Example: If bundle X is preferred over bundle Y and bundle Y over bundle Z, then X is preferred over Z. If (x1, y1) is revealed preferred directly or indirectly over (x2, y2), then (x2, y2) cannot be preferred to (x1, y1) directly.
3. Generalized Axiom (GARP)
Analogy: At a given price and income, an individual gets the same level of valuation and utility function benefit from more than one consumption bundle. No unique bundle that maximizes utility exists.
Earlier contributions to the literature on stochastic choice and preference paid little attention to the nonparametric economic problem of choices made by a competitive consumer. Economists Bandyopadhyay, Dasgupta, and Pattanaik (1999) studied this problem in a revealed preference framework for individual stochastic choices, the Weak Axiom of Stochastic Revealed Preference (WASRP). In discussing the effect of compensated price changes, they confined themselves to a case where only one price could change at a time since their focus was on the sign of the 'own-price effect' on demand for a commodity. Thus, before one can have an RPT for stochastic consumer preference analysis and choice experiments that subsume and extends the deterministic theory based on WARP, one needs to identify the implications of WASRP. It permits many prices to change simultaneously.
Thus, RPT based on WASRP is more extensive in empirical scope and completeness than the standard RPT based on WARP for a consumer’s deterministic choices.
- Neglects Indifference in Consumer Behaviour, the consumer does not reveal his indifference in a single-valued demand function on a budget line while choosing a specific set of goods.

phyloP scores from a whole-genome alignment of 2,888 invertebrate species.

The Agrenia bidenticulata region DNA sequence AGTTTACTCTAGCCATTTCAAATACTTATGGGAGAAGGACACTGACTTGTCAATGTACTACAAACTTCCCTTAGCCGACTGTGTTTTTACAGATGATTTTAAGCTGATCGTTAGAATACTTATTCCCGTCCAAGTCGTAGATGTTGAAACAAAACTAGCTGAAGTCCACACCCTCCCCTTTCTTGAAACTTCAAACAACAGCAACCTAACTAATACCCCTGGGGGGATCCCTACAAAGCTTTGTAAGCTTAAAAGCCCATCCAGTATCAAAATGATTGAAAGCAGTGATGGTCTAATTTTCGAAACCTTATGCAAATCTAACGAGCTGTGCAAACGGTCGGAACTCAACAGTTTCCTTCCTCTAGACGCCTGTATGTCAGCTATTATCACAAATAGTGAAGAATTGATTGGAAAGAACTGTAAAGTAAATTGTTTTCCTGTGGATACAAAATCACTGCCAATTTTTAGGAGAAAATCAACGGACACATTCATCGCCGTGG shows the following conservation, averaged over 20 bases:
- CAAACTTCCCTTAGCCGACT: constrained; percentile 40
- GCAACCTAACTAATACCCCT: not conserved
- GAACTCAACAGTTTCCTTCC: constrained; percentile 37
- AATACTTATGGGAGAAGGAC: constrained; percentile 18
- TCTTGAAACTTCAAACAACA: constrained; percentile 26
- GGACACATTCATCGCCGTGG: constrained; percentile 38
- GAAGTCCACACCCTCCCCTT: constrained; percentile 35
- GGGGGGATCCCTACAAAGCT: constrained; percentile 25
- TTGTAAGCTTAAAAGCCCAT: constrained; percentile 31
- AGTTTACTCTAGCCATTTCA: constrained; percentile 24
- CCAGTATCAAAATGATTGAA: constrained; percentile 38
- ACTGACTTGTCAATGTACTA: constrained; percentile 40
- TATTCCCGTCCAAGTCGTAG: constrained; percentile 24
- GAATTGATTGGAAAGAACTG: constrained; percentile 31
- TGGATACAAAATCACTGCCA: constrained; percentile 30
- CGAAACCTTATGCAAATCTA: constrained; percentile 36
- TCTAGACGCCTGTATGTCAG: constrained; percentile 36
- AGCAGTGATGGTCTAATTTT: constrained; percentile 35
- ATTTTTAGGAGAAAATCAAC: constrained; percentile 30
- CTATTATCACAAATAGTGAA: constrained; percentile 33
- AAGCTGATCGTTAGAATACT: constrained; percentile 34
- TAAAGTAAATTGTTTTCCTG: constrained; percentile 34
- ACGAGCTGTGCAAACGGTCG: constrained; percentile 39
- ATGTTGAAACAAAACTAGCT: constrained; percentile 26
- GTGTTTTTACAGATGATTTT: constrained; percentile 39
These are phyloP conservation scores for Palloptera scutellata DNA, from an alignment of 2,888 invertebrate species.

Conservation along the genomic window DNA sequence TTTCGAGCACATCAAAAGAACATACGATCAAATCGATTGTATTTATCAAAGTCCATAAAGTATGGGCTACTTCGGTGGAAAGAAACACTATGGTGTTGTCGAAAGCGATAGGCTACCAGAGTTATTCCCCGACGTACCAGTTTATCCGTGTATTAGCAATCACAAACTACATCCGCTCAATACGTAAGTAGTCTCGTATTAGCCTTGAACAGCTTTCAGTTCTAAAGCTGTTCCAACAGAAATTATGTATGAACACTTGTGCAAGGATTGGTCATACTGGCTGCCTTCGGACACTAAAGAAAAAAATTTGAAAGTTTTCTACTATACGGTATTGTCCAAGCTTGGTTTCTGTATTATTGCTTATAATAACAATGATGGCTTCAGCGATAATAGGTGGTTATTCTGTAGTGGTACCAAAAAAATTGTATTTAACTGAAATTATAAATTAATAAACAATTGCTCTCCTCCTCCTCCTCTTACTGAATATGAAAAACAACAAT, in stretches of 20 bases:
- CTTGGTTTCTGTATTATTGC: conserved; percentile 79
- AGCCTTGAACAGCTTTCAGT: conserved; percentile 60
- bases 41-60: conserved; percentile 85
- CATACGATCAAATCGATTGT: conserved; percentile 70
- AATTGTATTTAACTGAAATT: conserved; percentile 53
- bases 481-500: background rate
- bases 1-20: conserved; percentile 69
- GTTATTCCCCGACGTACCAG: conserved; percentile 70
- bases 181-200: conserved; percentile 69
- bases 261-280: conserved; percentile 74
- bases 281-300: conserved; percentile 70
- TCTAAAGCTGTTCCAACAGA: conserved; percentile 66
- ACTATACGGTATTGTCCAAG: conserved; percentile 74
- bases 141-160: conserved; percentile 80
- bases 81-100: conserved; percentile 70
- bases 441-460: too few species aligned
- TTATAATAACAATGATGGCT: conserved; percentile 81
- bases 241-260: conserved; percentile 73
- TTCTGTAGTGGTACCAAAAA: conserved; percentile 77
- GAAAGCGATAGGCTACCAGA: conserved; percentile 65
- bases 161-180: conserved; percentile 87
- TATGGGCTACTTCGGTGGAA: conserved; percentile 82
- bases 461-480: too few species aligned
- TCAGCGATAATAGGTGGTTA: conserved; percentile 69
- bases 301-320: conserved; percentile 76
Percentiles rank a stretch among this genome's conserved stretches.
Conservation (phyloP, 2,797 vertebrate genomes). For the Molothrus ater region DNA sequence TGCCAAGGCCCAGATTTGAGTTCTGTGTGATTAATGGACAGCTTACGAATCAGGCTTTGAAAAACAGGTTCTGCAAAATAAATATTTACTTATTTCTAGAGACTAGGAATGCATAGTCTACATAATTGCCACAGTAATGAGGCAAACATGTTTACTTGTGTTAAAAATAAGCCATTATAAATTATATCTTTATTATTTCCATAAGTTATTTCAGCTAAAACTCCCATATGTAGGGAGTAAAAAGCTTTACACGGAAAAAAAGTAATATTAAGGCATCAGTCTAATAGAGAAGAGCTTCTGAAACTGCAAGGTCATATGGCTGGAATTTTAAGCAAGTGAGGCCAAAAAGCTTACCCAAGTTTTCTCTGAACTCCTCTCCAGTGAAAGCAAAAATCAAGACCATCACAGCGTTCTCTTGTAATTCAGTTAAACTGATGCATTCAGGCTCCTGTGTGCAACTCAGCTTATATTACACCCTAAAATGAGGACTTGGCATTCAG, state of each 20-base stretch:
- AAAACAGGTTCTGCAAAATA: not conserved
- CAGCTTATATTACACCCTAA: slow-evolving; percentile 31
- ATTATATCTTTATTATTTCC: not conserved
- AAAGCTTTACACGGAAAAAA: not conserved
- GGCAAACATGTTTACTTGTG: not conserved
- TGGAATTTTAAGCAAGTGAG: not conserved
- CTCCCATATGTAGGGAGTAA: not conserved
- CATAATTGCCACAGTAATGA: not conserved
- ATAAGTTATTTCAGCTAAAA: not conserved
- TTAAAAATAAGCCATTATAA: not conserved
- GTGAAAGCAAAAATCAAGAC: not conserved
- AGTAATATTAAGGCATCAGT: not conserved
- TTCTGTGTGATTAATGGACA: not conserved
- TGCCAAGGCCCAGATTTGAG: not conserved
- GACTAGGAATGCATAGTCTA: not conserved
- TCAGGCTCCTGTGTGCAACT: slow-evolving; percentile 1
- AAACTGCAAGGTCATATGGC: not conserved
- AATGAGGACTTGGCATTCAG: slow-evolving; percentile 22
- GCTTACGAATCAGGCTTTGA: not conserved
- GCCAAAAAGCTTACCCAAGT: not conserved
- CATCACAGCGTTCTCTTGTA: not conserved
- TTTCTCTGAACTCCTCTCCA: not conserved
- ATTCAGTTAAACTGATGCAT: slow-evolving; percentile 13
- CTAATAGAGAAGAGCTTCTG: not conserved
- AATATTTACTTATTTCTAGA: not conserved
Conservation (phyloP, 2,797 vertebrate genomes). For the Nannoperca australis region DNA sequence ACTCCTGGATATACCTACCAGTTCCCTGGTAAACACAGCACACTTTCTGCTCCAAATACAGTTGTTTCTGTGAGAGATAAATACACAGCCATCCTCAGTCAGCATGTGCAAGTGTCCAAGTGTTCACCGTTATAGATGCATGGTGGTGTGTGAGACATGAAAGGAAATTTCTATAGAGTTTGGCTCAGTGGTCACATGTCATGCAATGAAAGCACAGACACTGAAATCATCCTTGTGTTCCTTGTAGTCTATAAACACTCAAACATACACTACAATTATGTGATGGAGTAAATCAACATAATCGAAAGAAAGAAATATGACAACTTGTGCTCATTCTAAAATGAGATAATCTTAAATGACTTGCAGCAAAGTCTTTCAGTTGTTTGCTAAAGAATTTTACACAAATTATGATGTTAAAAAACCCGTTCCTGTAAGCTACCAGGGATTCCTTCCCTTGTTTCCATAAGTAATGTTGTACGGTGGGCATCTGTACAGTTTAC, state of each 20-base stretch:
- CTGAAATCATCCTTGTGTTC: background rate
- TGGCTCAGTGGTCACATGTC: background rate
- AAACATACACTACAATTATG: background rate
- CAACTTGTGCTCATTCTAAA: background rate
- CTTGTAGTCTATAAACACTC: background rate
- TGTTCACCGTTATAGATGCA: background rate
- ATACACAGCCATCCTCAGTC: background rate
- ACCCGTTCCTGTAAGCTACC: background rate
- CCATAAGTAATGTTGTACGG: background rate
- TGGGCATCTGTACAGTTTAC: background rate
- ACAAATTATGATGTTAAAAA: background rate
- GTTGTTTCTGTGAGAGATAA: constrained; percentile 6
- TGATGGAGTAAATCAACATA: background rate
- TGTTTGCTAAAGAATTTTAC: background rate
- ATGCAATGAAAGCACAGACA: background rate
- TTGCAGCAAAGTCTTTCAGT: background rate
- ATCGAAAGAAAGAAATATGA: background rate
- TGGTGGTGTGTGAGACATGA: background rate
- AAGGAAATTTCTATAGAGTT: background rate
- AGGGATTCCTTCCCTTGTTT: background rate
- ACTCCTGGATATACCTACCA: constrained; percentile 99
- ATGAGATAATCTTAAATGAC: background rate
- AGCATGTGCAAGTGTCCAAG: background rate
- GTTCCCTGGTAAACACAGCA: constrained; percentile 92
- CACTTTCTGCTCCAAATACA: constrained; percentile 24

- Not possible to separate Substitution effect, i.e., fall in sales for a product due to rise in its price resulting in consumer shift to cheaper alternatives) from Income effect.
- Excludes Giffen Paradox (the possibility that standard competitive demand with nominal wealth being constant can be upward sloping, violating the law of demand) since it considers only positive income elasticity of demand theory.
- The consumer does not choose only 1 Combination of goods; the assumption that he chooses only one combination in a given price income situation is incorrect since the consumer usually chooses something out of all combinations but seldom purchases all combinations together.
- Choice does not reveal Preference; the assumption that Choice functions reveal preference is not always correct since the choice is made on the basis of rational consumer behavior, keeping in mind factors like income, price, usage, etc., but not always can a consumer choose what he prefers.
- Fails to derive Market Demand Curve since this theory applies only to an individual consumer.
- Not valid for Game theory; RPT is invalid for situations where individual choosers are known to be capable of employing strategies of a game theory, i.e., the process of modeling strategic interaction between 2 or more players in a situation containing set rules and outcomes.
- Fails in risky or uncertain situations, i.e., it fails to analyze consumer behavior in choices involving risk or uncertainty.
Context and Application
This topic is important for the students pursuing the below-mentioned disciplines.
- Masters in Economics
- Master in Business Administration
- Masters in Commerce
- Bachelor of Economics
- Bachelor of Commerce
- Substitution Effects
- Environmental Economics
- Micro Economics